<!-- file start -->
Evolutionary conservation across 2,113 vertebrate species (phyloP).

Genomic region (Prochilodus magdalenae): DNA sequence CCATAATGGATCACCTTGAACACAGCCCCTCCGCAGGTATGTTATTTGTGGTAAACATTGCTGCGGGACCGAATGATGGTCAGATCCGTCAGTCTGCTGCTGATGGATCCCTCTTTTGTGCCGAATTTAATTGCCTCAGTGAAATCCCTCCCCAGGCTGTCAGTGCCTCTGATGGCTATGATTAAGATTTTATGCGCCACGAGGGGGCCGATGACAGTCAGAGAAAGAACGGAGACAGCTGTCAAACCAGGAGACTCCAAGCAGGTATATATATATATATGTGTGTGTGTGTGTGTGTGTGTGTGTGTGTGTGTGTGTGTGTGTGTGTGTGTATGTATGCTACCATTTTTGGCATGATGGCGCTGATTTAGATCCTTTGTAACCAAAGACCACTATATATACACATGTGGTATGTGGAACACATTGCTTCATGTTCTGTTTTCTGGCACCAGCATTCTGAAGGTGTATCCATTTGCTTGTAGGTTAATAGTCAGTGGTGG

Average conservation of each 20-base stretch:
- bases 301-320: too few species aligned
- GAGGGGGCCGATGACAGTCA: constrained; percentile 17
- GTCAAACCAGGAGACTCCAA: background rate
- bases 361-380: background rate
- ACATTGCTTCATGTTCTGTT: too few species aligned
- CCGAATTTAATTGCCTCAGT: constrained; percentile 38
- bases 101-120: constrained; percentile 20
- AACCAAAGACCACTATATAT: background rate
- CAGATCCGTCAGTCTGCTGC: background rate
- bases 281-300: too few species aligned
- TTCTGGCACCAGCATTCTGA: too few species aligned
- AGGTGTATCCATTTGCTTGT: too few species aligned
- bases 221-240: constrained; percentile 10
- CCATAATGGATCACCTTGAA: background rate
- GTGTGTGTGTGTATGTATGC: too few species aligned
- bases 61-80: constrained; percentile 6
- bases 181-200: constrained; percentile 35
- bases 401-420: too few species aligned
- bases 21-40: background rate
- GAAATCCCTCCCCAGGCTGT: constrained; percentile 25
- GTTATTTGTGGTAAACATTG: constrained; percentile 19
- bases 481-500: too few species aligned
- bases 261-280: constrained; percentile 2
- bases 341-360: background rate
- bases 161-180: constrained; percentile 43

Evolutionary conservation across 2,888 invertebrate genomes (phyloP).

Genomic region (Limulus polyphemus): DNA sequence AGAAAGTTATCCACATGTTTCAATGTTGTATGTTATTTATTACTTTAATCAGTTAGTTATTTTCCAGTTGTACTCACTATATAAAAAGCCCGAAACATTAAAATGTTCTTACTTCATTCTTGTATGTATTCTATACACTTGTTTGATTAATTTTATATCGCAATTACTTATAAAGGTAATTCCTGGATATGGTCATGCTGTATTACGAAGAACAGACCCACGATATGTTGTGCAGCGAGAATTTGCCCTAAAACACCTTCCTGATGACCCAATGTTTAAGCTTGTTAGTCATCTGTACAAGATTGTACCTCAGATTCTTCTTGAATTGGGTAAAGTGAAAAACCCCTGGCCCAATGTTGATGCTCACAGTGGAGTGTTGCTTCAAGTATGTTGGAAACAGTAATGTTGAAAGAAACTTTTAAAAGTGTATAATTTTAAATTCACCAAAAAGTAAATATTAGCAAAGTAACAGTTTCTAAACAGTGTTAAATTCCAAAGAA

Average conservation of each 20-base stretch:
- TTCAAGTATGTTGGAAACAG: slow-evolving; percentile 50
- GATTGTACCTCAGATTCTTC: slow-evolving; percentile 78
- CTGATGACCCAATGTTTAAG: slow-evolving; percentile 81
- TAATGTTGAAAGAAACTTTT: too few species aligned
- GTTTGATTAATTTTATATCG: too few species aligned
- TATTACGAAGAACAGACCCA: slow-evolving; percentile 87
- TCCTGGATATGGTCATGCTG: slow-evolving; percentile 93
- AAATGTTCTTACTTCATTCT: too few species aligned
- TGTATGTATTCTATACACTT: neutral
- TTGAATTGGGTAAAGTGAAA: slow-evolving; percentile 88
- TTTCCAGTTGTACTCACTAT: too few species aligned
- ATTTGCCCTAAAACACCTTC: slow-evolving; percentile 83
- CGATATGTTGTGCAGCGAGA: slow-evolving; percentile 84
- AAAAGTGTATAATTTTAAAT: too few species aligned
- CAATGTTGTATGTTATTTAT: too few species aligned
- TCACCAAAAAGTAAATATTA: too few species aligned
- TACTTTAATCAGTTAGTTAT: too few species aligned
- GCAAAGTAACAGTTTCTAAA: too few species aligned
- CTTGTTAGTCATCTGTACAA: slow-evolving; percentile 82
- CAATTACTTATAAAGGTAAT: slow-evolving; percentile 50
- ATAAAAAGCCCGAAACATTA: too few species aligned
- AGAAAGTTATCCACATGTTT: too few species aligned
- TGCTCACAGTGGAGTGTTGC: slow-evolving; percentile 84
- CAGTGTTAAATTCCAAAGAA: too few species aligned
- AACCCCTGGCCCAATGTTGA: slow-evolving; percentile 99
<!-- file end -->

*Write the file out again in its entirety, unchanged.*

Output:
Evolutionary conservation across 2,113 vertebrate species (phyloP).

Genomic region (Prochilodus magdalenae): DNA sequence CCATAATGGATCACCTTGAACACAGCCCCTCCGCAGGTATGTTATTTGTGGTAAACATTGCTGCGGGACCGAATGATGGTCAGATCCGTCAGTCTGCTGCTGATGGATCCCTCTTTTGTGCCGAATTTAATTGCCTCAGTGAAATCCCTCCCCAGGCTGTCAGTGCCTCTGATGGCTATGATTAAGATTTTATGCGCCACGAGGGGGCCGATGACAGTCAGAGAAAGAACGGAGACAGCTGTCAAACCAGGAGACTCCAAGCAGGTATATATATATATATGTGTGTGTGTGTGTGTGTGTGTGTGTGTGTGTGTGTGTGTGTGTGTGTGTGTATGTATGCTACCATTTTTGGCATGATGGCGCTGATTTAGATCCTTTGTAACCAAAGACCACTATATATACACATGTGGTATGTGGAACACATTGCTTCATGTTCTGTTTTCTGGCACCAGCATTCTGAAGGTGTATCCATTTGCTTGTAGGTTAATAGTCAGTGGTGG

Average conservation of each 20-base stretch:
- bases 301-320: too few species aligned
- GAGGGGGCCGATGACAGTCA: constrained; percentile 17
- GTCAAACCAGGAGACTCCAA: background rate
- bases 361-380: background rate
- ACATTGCTTCATGTTCTGTT: too few species aligned
- CCGAATTTAATTGCCTCAGT: constrained; percentile 38
- bases 101-120: constrained; percentile 20
- AACCAAAGACCACTATATAT: background rate
- CAGATCCGTCAGTCTGCTGC: background rate
- bases 281-300: too few species aligned
- TTCTGGCACCAGCATTCTGA: too few species aligned
- AGGTGTATCCATTTGCTTGT: too few species aligned
- bases 221-240: constrained; percentile 10
- CCATAATGGATCACCTTGAA: background rate
- GTGTGTGTGTGTATGTATGC: too few species aligned
- bases 61-80: constrained; percentile 6
- bases 181-200: constrained; percentile 35
- bases 401-420: too few species aligned
- bases 21-40: background rate
- GAAATCCCTCCCCAGGCTGT: constrained; percentile 25
- GTTATTTGTGGTAAACATTG: constrained; percentile 19
- bases 481-500: too few species aligned
- bases 261-280: constrained; percentile 2
- bases 341-360: background rate
- bases 161-180: constrained; percentile 43

Evolutionary conservation across 2,888 invertebrate genomes (phyloP).

Genomic region (Limulus polyphemus): DNA sequence AGAAAGTTATCCACATGTTTCAATGTTGTATGTTATTTATTACTTTAATCAGTTAGTTATTTTCCAGTTGTACTCACTATATAAAAAGCCCGAAACATTAAAATGTTCTTACTTCATTCTTGTATGTATTCTATACACTTGTTTGATTAATTTTATATCGCAATTACTTATAAAGGTAATTCCTGGATATGGTCATGCTGTATTACGAAGAACAGACCCACGATATGTTGTGCAGCGAGAATTTGCCCTAAAACACCTTCCTGATGACCCAATGTTTAAGCTTGTTAGTCATCTGTACAAGATTGTACCTCAGATTCTTCTTGAATTGGGTAAAGTGAAAAACCCCTGGCCCAATGTTGATGCTCACAGTGGAGTGTTGCTTCAAGTATGTTGGAAACAGTAATGTTGAAAGAAACTTTTAAAAGTGTATAATTTTAAATTCACCAAAAAGTAAATATTAGCAAAGTAACAGTTTCTAAACAGTGTTAAATTCCAAAGAA

Average conservation of each 20-base stretch:
- TTCAAGTATGTTGGAAACAG: slow-evolving; percentile 50
- GATTGTACCTCAGATTCTTC: slow-evolving; percentile 78
- CTGATGACCCAATGTTTAAG: slow-evolving; percentile 81
- TAATGTTGAAAGAAACTTTT: too few species aligned
- GTTTGATTAATTTTATATCG: too few species aligned
- TATTACGAAGAACAGACCCA: slow-evolving; percentile 87
- TCCTGGATATGGTCATGCTG: slow-evolving; percentile 93
- AAATGTTCTTACTTCATTCT: too few species aligned
- TGTATGTATTCTATACACTT: neutral
- TTGAATTGGGTAAAGTGAAA: slow-evolving; percentile 88
- TTTCCAGTTGTACTCACTAT: too few species aligned
- ATTTGCCCTAAAACACCTTC: slow-evolving; percentile 83
- CGATATGTTGTGCAGCGAGA: slow-evolving; percentile 84
- AAAAGTGTATAATTTTAAAT: too few species aligned
- CAATGTTGTATGTTATTTAT: too few species aligned
- TCACCAAAAAGTAAATATTA: too few species aligned
- TACTTTAATCAGTTAGTTAT: too few species aligned
- GCAAAGTAACAGTTTCTAAA: too few species aligned
- CTTGTTAGTCATCTGTACAA: slow-evolving; percentile 82
- CAATTACTTATAAAGGTAAT: slow-evolving; percentile 50
- ATAAAAAGCCCGAAACATTA: too few species aligned
- AGAAAGTTATCCACATGTTT: too few species aligned
- TGCTCACAGTGGAGTGTTGC: slow-evolving; percentile 84
- CAGTGTTAAATTCCAAAGAA: too few species aligned
- AACCCCTGGCCCAATGTTGA: slow-evolving; percentile 99